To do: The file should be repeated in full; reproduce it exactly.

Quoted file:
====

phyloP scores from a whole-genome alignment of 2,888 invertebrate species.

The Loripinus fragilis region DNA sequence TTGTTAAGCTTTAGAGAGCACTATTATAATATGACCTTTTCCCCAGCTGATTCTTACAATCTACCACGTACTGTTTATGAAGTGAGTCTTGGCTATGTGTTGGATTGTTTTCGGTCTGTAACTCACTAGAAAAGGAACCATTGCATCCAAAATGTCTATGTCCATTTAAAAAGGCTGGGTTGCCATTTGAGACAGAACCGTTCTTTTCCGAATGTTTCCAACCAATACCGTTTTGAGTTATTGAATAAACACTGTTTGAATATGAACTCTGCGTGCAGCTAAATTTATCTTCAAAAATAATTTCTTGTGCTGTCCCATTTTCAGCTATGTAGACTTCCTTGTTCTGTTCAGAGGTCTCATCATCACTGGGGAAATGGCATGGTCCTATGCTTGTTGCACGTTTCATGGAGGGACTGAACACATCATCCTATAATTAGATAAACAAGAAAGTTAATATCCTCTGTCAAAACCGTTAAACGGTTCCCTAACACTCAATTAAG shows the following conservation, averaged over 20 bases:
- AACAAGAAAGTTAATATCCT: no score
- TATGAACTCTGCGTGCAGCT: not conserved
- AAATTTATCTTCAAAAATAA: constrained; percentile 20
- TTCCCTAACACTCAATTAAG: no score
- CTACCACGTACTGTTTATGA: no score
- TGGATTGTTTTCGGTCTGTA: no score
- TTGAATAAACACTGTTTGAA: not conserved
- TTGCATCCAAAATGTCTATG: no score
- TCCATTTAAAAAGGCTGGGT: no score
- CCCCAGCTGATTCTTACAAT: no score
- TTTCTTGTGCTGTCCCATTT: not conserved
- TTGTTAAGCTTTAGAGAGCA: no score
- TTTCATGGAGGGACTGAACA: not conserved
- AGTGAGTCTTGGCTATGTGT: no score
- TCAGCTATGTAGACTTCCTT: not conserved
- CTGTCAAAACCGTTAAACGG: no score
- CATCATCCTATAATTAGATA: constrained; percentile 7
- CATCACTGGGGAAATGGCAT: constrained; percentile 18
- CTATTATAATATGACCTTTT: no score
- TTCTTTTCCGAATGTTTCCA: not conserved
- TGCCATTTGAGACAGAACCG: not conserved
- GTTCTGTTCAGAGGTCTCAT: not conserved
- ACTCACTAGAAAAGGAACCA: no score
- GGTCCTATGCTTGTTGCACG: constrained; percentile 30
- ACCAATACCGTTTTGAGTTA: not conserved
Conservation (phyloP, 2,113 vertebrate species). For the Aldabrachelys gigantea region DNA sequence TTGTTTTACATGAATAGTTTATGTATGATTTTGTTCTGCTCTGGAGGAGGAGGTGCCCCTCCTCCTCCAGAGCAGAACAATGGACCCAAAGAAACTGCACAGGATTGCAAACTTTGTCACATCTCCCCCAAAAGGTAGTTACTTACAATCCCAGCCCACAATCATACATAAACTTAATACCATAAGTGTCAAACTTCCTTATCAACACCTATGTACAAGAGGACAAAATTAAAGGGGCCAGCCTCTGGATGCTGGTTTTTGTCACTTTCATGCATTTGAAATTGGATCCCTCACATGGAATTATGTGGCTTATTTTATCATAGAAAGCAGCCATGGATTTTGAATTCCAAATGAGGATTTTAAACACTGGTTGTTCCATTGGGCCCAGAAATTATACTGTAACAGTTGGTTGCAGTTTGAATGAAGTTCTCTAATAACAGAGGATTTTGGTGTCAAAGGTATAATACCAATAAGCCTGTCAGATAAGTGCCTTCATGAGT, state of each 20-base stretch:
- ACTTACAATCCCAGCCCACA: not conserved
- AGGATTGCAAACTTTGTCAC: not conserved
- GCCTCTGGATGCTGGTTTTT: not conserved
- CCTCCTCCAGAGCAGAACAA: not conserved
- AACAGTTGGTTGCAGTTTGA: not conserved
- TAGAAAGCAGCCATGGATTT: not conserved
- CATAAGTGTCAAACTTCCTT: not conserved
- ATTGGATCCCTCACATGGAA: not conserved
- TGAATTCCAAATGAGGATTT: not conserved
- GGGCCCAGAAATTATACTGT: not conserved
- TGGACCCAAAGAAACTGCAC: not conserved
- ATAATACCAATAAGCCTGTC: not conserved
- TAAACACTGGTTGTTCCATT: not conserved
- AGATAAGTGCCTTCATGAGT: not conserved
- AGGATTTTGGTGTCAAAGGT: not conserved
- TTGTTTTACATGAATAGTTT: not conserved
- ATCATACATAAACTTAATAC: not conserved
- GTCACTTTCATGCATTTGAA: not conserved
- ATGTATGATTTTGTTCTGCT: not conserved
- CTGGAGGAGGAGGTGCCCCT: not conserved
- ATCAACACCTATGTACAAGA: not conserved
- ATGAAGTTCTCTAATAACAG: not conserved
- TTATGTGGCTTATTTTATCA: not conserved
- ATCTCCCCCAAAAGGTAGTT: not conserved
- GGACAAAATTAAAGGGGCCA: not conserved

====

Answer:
phyloP scores from a whole-genome alignment of 2,888 invertebrate species.

The Loripinus fragilis region DNA sequence TTGTTAAGCTTTAGAGAGCACTATTATAATATGACCTTTTCCCCAGCTGATTCTTACAATCTACCACGTACTGTTTATGAAGTGAGTCTTGGCTATGTGTTGGATTGTTTTCGGTCTGTAACTCACTAGAAAAGGAACCATTGCATCCAAAATGTCTATGTCCATTTAAAAAGGCTGGGTTGCCATTTGAGACAGAACCGTTCTTTTCCGAATGTTTCCAACCAATACCGTTTTGAGTTATTGAATAAACACTGTTTGAATATGAACTCTGCGTGCAGCTAAATTTATCTTCAAAAATAATTTCTTGTGCTGTCCCATTTTCAGCTATGTAGACTTCCTTGTTCTGTTCAGAGGTCTCATCATCACTGGGGAAATGGCATGGTCCTATGCTTGTTGCACGTTTCATGGAGGGACTGAACACATCATCCTATAATTAGATAAACAAGAAAGTTAATATCCTCTGTCAAAACCGTTAAACGGTTCCCTAACACTCAATTAAG shows the following conservation, averaged over 20 bases:
- AACAAGAAAGTTAATATCCT: no score
- TATGAACTCTGCGTGCAGCT: not conserved
- AAATTTATCTTCAAAAATAA: constrained; percentile 20
- TTCCCTAACACTCAATTAAG: no score
- CTACCACGTACTGTTTATGA: no score
- TGGATTGTTTTCGGTCTGTA: no score
- TTGAATAAACACTGTTTGAA: not conserved
- TTGCATCCAAAATGTCTATG: no score
- TCCATTTAAAAAGGCTGGGT: no score
- CCCCAGCTGATTCTTACAAT: no score
- TTTCTTGTGCTGTCCCATTT: not conserved
- TTGTTAAGCTTTAGAGAGCA: no score
- TTTCATGGAGGGACTGAACA: not conserved
- AGTGAGTCTTGGCTATGTGT: no score
- TCAGCTATGTAGACTTCCTT: not conserved
- CTGTCAAAACCGTTAAACGG: no score
- CATCATCCTATAATTAGATA: constrained; percentile 7
- CATCACTGGGGAAATGGCAT: constrained; percentile 18
- CTATTATAATATGACCTTTT: no score
- TTCTTTTCCGAATGTTTCCA: not conserved
- TGCCATTTGAGACAGAACCG: not conserved
- GTTCTGTTCAGAGGTCTCAT: not conserved
- ACTCACTAGAAAAGGAACCA: no score
- GGTCCTATGCTTGTTGCACG: constrained; percentile 30
- ACCAATACCGTTTTGAGTTA: not conserved
Conservation (phyloP, 2,113 vertebrate species). For the Aldabrachelys gigantea region DNA sequence TTGTTTTACATGAATAGTTTATGTATGATTTTGTTCTGCTCTGGAGGAGGAGGTGCCCCTCCTCCTCCAGAGCAGAACAATGGACCCAAAGAAACTGCACAGGATTGCAAACTTTGTCACATCTCCCCCAAAAGGTAGTTACTTACAATCCCAGCCCACAATCATACATAAACTTAATACCATAAGTGTCAAACTTCCTTATCAACACCTATGTACAAGAGGACAAAATTAAAGGGGCCAGCCTCTGGATGCTGGTTTTTGTCACTTTCATGCATTTGAAATTGGATCCCTCACATGGAATTATGTGGCTTATTTTATCATAGAAAGCAGCCATGGATTTTGAATTCCAAATGAGGATTTTAAACACTGGTTGTTCCATTGGGCCCAGAAATTATACTGTAACAGTTGGTTGCAGTTTGAATGAAGTTCTCTAATAACAGAGGATTTTGGTGTCAAAGGTATAATACCAATAAGCCTGTCAGATAAGTGCCTTCATGAGT, state of each 20-base stretch:
- ACTTACAATCCCAGCCCACA: not conserved
- AGGATTGCAAACTTTGTCAC: not conserved
- GCCTCTGGATGCTGGTTTTT: not conserved
- CCTCCTCCAGAGCAGAACAA: not conserved
- AACAGTTGGTTGCAGTTTGA: not conserved
- TAGAAAGCAGCCATGGATTT: not conserved
- CATAAGTGTCAAACTTCCTT: not conserved
- ATTGGATCCCTCACATGGAA: not conserved
- TGAATTCCAAATGAGGATTT: not conserved
- GGGCCCAGAAATTATACTGT: not conserved
- TGGACCCAAAGAAACTGCAC: not conserved
- ATAATACCAATAAGCCTGTC: not conserved
- TAAACACTGGTTGTTCCATT: not conserved
- AGATAAGTGCCTTCATGAGT: not conserved
- AGGATTTTGGTGTCAAAGGT: not conserved
- TTGTTTTACATGAATAGTTT: not conserved
- ATCATACATAAACTTAATAC: not conserved
- GTCACTTTCATGCATTTGAA: not conserved
- ATGTATGATTTTGTTCTGCT: not conserved
- CTGGAGGAGGAGGTGCCCCT: not conserved
- ATCAACACCTATGTACAAGA: not conserved
- ATGAAGTTCTCTAATAACAG: not conserved
- TTATGTGGCTTATTTTATCA: not conserved
- ATCTCCCCCAAAAGGTAGTT: not conserved
- GGACAAAATTAAAGGGGCCA: not conserved